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Volume 25 No. 175

Marketing and Sponsorship

Richard Childress Racing is celebrating its 50th anniversary next year with plans including two gold paint schemes at the Daytona 500. They will appear on the No. 3 Chevy driven by Austin Dillon with sponsorship from Dow, while Daniel Hemric will drive the No. 8 with co-sponsorship from Bass Pro Shops and Caterpillar. The No. 8, which has been out of regular use in the Cup series for several years, will replace the No. 31 as RCR's second full-time car. RCR also will feature a special logo for the year that included 15 stars as a nod to its 15 championships that it has won across NASCAR and ARCA. The logo will be incorporated into merchandise, marketing collateral, digital content, ad programs and driver firesuits throughout next season. The team is also planning a content plan to celebrate the 50 years on RCR’s digital and social channels throughout the ’19 season.

GREAT EIGHT: Sponsorship plans were announced for Hemric's No. 8 on Friday, with renewed brands being Bass Pro, Caterpillar and Liberty National Life Insurance. There also is a new deal with Cessna, which will now be a primary sponsor with two NASCAR organizations, with the other being Chip Ganassi Racing. RCR announced that VF Workwear will step up from sponsorship in the Xfinity Series to joining its No. 8 program on the Cup level. The exact number of primary paint schemes each sponsor will get was not revealed, but RCR CMO Ben Schlosser said the car is close to being sold out for the ’19 season. RCR is changing from the No. 31 to the No. 8 both to start fresh after Ryan Newman left the organization this past season and to hearken back to the team’s and Hemric’s roots. Late NASCAR HOFer Dale Earnhardt Sr. used the No. 8 in his first Cup start, while Dale Earnhardt Jr. used the number from ’00-07. Both the Earnhardts and Hemric are from Kannapolis, N.C.

ESPN, which owns the New Mexico Bowl, will pick up the tab for the sponsorless game

The New Mexico Bowl will be played Saturday without a title sponsor for the first time since '10, as Gildan's contract "quietly ended around nine months ago," according to a front-page piece by Maddy Hayden of the ALBUQUERQUE JOURNAL. ESPN, which owns the game, will "pick up the tab in the meantime." New Mexico Bowl Exec Dir Jeff Siembieda said that organizers are "close to finding a replacement title sponsor." Bowl Media Relations Dir RaeAnn McKernan said the game, which this year pits Utah State against North Texas, has the "full support of ESPN Events." McKernan said ticket sales are “on pace with most years." Last year’s bowl, which matched Colorado State and Marshall, "had around 26,000 attendees" (ALBUQUERQUE JOURNAL, 12/14). Meanwhile, the Birmingham Bowl, which is also owned by ESPN Events, has signed on jewelry chain Jared for a one-year title sponsorship deal. The game has been without a title sponsor since '14, when BBVA Compass entitled the event (THE DAILY).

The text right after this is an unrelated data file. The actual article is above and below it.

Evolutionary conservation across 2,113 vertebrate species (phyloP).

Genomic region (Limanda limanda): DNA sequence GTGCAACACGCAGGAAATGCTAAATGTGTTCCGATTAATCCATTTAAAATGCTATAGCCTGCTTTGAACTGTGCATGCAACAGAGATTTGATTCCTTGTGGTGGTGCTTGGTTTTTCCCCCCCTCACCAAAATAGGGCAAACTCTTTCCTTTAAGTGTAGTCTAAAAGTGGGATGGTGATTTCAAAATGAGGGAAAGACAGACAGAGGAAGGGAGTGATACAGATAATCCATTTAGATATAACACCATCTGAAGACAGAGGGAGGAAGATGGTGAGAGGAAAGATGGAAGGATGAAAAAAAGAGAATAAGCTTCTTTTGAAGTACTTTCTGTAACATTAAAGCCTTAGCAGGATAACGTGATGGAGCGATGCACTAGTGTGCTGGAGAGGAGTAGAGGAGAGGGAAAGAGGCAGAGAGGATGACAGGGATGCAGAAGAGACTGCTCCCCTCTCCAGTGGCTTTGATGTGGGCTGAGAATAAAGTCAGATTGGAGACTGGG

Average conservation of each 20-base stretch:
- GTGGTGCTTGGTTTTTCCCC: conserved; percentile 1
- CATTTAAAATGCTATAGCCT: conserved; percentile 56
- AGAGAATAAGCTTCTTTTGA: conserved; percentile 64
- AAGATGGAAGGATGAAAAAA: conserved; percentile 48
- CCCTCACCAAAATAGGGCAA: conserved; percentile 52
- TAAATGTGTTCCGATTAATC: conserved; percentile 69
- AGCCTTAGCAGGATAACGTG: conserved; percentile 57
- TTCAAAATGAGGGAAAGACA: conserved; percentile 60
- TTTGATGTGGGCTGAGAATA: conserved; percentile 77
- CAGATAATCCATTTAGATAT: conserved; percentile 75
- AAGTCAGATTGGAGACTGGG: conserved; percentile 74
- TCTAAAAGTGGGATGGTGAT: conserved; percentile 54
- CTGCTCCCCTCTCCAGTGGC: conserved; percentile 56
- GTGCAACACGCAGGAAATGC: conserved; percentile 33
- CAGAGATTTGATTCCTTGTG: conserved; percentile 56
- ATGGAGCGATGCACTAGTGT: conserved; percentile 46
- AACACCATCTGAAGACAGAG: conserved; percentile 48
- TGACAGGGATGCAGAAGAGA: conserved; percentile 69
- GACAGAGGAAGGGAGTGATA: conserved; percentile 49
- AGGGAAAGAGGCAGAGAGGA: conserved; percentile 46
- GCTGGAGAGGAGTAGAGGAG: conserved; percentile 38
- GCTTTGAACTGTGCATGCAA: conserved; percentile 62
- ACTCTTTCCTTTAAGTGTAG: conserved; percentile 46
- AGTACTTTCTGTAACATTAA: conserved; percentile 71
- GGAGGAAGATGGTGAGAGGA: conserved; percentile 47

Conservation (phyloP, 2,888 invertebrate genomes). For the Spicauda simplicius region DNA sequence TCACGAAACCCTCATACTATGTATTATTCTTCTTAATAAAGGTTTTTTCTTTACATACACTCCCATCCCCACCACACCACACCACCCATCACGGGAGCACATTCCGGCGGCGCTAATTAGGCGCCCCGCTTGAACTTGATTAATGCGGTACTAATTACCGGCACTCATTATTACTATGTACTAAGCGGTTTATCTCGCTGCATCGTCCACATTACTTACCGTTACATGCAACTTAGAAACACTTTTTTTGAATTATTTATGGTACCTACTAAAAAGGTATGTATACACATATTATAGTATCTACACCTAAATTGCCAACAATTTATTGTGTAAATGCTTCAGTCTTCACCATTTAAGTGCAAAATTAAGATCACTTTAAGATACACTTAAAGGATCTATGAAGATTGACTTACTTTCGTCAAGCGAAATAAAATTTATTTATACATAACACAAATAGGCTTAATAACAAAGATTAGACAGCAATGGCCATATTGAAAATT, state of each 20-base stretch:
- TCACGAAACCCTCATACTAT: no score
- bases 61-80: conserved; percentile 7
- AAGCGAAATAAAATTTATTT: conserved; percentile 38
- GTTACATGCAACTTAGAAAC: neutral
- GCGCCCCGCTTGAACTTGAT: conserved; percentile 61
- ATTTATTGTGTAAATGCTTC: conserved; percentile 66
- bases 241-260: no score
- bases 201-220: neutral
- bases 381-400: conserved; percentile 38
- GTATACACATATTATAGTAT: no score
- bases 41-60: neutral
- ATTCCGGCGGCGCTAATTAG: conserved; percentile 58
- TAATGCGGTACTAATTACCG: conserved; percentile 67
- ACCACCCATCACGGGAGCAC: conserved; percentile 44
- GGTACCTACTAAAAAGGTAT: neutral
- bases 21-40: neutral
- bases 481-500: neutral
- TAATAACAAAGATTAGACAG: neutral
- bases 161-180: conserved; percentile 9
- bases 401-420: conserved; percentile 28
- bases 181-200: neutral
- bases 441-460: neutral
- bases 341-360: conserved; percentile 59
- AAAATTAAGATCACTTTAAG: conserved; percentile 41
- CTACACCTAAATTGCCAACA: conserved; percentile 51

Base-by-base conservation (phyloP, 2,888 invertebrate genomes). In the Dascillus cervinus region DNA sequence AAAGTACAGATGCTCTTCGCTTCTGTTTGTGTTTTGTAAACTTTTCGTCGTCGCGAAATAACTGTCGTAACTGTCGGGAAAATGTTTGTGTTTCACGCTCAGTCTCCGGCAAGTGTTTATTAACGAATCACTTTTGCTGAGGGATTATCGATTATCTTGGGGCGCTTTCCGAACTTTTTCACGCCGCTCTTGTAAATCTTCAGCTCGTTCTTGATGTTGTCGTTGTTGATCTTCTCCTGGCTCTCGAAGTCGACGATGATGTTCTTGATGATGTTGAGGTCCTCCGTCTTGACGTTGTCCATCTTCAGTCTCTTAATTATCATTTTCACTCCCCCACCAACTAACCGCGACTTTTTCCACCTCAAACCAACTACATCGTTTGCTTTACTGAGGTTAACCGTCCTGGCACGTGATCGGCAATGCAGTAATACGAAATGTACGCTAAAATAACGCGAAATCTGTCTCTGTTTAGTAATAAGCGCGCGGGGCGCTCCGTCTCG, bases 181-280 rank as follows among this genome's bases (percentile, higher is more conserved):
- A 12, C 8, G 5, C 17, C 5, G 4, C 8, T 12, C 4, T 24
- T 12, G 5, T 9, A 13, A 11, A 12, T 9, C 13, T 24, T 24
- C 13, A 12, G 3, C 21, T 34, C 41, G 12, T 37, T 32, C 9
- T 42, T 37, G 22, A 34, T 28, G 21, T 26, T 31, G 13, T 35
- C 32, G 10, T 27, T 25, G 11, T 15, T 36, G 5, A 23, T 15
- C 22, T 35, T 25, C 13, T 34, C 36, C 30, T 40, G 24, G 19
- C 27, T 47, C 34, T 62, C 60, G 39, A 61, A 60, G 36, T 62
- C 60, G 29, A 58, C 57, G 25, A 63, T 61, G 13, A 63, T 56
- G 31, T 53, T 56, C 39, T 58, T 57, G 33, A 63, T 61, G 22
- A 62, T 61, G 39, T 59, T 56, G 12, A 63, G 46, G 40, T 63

WHAT'S IN A NAME? USA TODAY's Brent Schrotenboer noted title sponsorship of the Makers Wanted Bahamas Bowl cost Elk Grove Village, Ill., $300,000, but Mayor Craig Johnson "estimated it already has received millions of dollars’ worth of publicity from the deal, helping show how even the lowest bowl game can hold huge value -- and why the bowl industry is poised to get even bigger." The sponsorship contract for the Dec. 21 game "calls for logos featuring 'Makers Wanted' at the 50-yard line, on uniform patches and other name displays." ESPN is "required to use the name 'Makers Wanted Bahamas Bowl' in all on-air references, in addition to airing commercials for the village during the game." Johnson said, "Go on Google right now, and type in ‘Makers Wanted.’ First listings will be Elk Grove Village. That’s marketing. You want somebody to (notice the bowl name) and go, 'What the heck is Makers Wanted?'" He said the village is “extremely happy” with the deal. Schrotenboer noted this is for "one of the least watched and attended bowl games -- before the game is even played" (USA TODAY, 12/13).

Colgate's ad will feature actor Luke Wilson in his first ever Super Bowl commercial

Colgate is "taking a comedic route this year" in its return to the Super Bowl, according to Ann-Marie Alcantara of ADWEEK. The 30-second spot "will air during the second commercial break of the third quarter." The ad, which is being produced by Red Fuse Communications, N.Y., and directed by Bryan Buckley, will "feature actor Luke Wilson in his first Super Bowl commercial." This marks Colgate's second appearance on the game, as it made its debut in '16 (, 12/12). The ad will feature Colgate's "flagship Total brand," marking the "first time it has featured its oral-care brand" (, 12/12).

ANOTHER LAP: In Phoenix, Russ Wiles noted GoDaddy has tapped former driver and longtime spokesperson Danica Patrick for a "series of advertisements, media appearances and public-speaking engagements, focusing on her entrepreneurial and inspirational messages." Patrick said she wants to "show people how life can transition." She also "emphasizes the importance of websites and social marketing to small business people." While Patrick and GoDaddy have had a long partnership of working together on Super Bowl ads, there has been nothing mentioned about a return to the game this season (, 12/12).